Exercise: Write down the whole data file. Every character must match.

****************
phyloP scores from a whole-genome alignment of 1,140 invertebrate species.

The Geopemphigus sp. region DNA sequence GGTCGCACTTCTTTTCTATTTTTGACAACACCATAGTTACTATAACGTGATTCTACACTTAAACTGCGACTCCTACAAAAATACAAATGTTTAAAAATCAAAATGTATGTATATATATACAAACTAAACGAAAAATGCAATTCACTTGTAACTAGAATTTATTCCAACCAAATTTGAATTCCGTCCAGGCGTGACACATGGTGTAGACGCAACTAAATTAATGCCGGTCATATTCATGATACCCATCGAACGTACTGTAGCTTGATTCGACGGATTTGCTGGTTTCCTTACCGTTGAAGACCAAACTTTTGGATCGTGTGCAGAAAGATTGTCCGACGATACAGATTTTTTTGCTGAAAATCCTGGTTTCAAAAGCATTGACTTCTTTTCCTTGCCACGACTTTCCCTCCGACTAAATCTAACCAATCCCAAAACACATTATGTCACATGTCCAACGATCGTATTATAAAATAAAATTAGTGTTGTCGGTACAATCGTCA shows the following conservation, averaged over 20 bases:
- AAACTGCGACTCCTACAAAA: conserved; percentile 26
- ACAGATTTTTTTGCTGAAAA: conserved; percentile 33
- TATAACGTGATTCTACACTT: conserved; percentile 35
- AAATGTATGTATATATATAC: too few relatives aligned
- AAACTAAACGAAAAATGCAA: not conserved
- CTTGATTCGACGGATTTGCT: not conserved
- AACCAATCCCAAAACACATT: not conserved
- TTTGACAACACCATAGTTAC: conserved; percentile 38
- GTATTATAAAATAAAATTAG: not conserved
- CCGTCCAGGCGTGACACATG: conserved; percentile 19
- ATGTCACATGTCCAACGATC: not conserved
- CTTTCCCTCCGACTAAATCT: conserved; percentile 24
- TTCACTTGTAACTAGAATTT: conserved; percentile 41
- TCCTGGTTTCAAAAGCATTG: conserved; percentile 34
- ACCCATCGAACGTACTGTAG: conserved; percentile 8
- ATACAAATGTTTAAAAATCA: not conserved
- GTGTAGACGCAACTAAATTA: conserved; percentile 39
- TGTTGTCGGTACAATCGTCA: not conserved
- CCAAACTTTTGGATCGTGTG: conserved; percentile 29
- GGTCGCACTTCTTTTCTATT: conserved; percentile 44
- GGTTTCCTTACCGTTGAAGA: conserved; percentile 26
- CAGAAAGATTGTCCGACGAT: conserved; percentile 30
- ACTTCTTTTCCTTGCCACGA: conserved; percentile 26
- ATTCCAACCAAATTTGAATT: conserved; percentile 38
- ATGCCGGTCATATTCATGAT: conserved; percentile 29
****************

phyloP scores from a whole-genome alignment of 1,140 invertebrate species.

The Geopemphigus sp. region DNA sequence GGTCGCACTTCTTTTCTATTTTTGACAACACCATAGTTACTATAACGTGATTCTACACTTAAACTGCGACTCCTACAAAAATACAAATGTTTAAAAATCAAAATGTATGTATATATATACAAACTAAACGAAAAATGCAATTCACTTGTAACTAGAATTTATTCCAACCAAATTTGAATTCCGTCCAGGCGTGACACATGGTGTAGACGCAACTAAATTAATGCCGGTCATATTCATGATACCCATCGAACGTACTGTAGCTTGATTCGACGGATTTGCTGGTTTCCTTACCGTTGAAGACCAAACTTTTGGATCGTGTGCAGAAAGATTGTCCGACGATACAGATTTTTTTGCTGAAAATCCTGGTTTCAAAAGCATTGACTTCTTTTCCTTGCCACGACTTTCCCTCCGACTAAATCTAACCAATCCCAAAACACATTATGTCACATGTCCAACGATCGTATTATAAAATAAAATTAGTGTTGTCGGTACAATCGTCA shows the following conservation, averaged over 20 bases:
- AAACTGCGACTCCTACAAAA: conserved; percentile 26
- ACAGATTTTTTTGCTGAAAA: conserved; percentile 33
- TATAACGTGATTCTACACTT: conserved; percentile 35
- AAATGTATGTATATATATAC: too few relatives aligned
- AAACTAAACGAAAAATGCAA: not conserved
- CTTGATTCGACGGATTTGCT: not conserved
- AACCAATCCCAAAACACATT: not conserved
- TTTGACAACACCATAGTTAC: conserved; percentile 38
- GTATTATAAAATAAAATTAG: not conserved
- CCGTCCAGGCGTGACACATG: conserved; percentile 19
- ATGTCACATGTCCAACGATC: not conserved
- CTTTCCCTCCGACTAAATCT: conserved; percentile 24
- TTCACTTGTAACTAGAATTT: conserved; percentile 41
- TCCTGGTTTCAAAAGCATTG: conserved; percentile 34
- ACCCATCGAACGTACTGTAG: conserved; percentile 8
- ATACAAATGTTTAAAAATCA: not conserved
- GTGTAGACGCAACTAAATTA: conserved; percentile 39
- TGTTGTCGGTACAATCGTCA: not conserved
- CCAAACTTTTGGATCGTGTG: conserved; percentile 29
- GGTCGCACTTCTTTTCTATT: conserved; percentile 44
- GGTTTCCTTACCGTTGAAGA: conserved; percentile 26
- CAGAAAGATTGTCCGACGAT: conserved; percentile 30
- ACTTCTTTTCCTTGCCACGA: conserved; percentile 26
- ATTCCAACCAAATTTGAATT: conserved; percentile 38
- ATGCCGGTCATATTCATGAT: conserved; percentile 29